Only out-of-the-box solutions will fix the real problems in schools

Only out-of-the-box solutions will fix the real problems in schools

As members of the media have bemoaned the tragic results of students on the latest National Assessment of Educational Progress (NAEP)—also known as the nation’s report card—many have been all too willing to jump into the game of who is responsible. Yet, few have sought innovative solutions to change the fundamental underlying reality: today’s schools were not built to maximize each and every student’s learning.

Just weeks earlier, a new report titled “Out of the Box,” along with an accompanying afternoon of virtual programming, sought to introduce a way to change that reality through the use of “innovative model providers” to shift us away from the current paradigm of schooling and “support school communities in actualizing the visions they set forth.”

The solutions generally offered in the media to the challenges students face have revolved around things like tutoring, summer school, longer school hours, and more days. Although there’s nothing wrong—and some things right—with those solutions, what none of them do is upend the fact that today’s schools were not designed to optimize learning. Their time-based nature means that they were, in fact, built to embed failure for the majority.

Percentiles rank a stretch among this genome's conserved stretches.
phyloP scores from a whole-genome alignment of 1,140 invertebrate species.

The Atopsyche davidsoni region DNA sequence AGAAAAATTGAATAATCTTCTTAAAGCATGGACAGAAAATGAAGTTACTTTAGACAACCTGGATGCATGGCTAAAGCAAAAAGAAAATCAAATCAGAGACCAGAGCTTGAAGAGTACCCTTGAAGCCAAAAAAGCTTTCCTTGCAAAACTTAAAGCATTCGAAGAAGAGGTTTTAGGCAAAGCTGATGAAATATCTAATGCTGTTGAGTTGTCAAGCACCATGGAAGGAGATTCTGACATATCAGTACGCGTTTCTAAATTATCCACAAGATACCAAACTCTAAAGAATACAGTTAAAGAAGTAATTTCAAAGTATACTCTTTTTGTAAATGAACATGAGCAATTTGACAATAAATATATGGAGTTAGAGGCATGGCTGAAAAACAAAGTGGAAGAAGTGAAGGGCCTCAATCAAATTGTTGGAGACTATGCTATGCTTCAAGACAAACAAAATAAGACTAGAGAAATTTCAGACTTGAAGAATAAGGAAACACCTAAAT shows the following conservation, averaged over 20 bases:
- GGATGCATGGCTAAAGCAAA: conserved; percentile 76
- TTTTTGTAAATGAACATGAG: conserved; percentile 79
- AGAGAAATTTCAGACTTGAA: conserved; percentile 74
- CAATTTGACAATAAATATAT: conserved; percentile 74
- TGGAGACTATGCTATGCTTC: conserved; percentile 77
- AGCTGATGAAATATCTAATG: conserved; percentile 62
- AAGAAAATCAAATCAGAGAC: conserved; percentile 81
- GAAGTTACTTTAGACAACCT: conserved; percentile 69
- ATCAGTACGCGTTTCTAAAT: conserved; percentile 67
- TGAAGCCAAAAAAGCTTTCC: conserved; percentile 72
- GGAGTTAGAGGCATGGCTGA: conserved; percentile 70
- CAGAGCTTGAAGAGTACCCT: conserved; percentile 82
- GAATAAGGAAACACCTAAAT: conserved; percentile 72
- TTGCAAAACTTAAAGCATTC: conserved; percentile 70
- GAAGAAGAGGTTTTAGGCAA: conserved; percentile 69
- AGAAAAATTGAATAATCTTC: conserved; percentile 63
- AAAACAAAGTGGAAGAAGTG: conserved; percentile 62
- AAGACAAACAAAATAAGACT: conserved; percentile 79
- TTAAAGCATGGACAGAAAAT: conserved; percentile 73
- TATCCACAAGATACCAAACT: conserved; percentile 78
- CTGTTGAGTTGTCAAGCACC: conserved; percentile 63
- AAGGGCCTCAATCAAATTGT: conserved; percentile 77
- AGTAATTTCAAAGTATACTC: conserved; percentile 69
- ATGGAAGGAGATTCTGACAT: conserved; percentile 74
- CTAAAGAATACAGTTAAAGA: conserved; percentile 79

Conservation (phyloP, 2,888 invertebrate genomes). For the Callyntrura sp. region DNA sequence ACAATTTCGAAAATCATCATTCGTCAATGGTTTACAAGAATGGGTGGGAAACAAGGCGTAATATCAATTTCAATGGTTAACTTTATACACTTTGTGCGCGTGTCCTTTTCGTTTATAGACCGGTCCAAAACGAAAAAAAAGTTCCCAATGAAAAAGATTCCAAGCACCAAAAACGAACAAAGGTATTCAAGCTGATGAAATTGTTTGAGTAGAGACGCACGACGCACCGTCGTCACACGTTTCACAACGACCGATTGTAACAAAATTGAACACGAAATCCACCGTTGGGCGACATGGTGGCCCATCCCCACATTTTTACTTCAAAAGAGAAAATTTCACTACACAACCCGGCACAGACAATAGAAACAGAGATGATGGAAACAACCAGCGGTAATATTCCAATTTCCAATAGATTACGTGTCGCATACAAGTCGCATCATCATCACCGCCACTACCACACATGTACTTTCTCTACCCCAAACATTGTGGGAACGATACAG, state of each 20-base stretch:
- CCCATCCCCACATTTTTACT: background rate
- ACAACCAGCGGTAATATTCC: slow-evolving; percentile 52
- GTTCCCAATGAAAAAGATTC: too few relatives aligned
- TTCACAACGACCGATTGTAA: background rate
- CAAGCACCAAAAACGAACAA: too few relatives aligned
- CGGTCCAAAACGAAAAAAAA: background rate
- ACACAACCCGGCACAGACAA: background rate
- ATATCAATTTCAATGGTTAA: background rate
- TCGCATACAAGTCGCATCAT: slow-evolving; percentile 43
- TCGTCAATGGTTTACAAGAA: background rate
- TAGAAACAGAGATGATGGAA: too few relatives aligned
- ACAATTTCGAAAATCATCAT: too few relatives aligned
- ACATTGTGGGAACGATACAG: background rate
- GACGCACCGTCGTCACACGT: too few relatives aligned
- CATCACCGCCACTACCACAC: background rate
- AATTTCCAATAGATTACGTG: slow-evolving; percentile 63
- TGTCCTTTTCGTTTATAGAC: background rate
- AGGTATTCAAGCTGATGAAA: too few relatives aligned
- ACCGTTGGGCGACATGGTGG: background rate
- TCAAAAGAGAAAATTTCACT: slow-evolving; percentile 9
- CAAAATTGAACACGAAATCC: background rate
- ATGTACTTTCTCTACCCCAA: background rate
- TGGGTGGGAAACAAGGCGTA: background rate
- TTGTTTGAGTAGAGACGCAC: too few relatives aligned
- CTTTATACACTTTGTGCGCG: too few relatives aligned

Even worse, some of these ideas share the assumption that all students should just have more of the same type of schooling experience they’ve always had—a schooling experience that also wasn’t doing what today’s society needs it to do prior to the pandemic because of the way it was designed. Put differently, the schools we have do exactly what they were built to do—which is at odds with the society we inhabit today.

What if instead of layering tutoring on top of today’s schools, we instead took the principles of effective, high-dosage tutoring and embedded those in schools themselves?

Or, as the “Out of the Box” report says:

“Imagine, for example, elementary classes that deeply embed the science of reading, making use of phonics instruction to the degree appropriate for each student and using technology and artificial intelligence to support building the requisite vocabulary and content knowledge to access rigorous text. In middle grade math, imagine sophisticated diagnostic assessments generating a personalized learning plan that adapts daily and allows each student to drive their own progress using a variety of learning modalities. … Science and social studies classes could integrate combinations of text, virtual reality, group discussion, and interdisciplinary projects that extend beyond what an individual teacher could sustainably plan for each day.”

But the report then points out that, “Just as an engine has little value atop a horse and buggy, truly realizing new possibilities requires fundamentally reimagining elements of existing paradigms in order to transition to something new and better.”

So how do we do that?

Readers of my new book, From Reopen to Reinvent, know that I’ve pushed the importance of autonomy: arming a separate group of educators with the ability to rethink completely how school works.

The authors of “Out of the Box”—Joel Rose, Jenee Henry Wood and Jeff Wetzler—agree, but go even further in specifying what this likely means.

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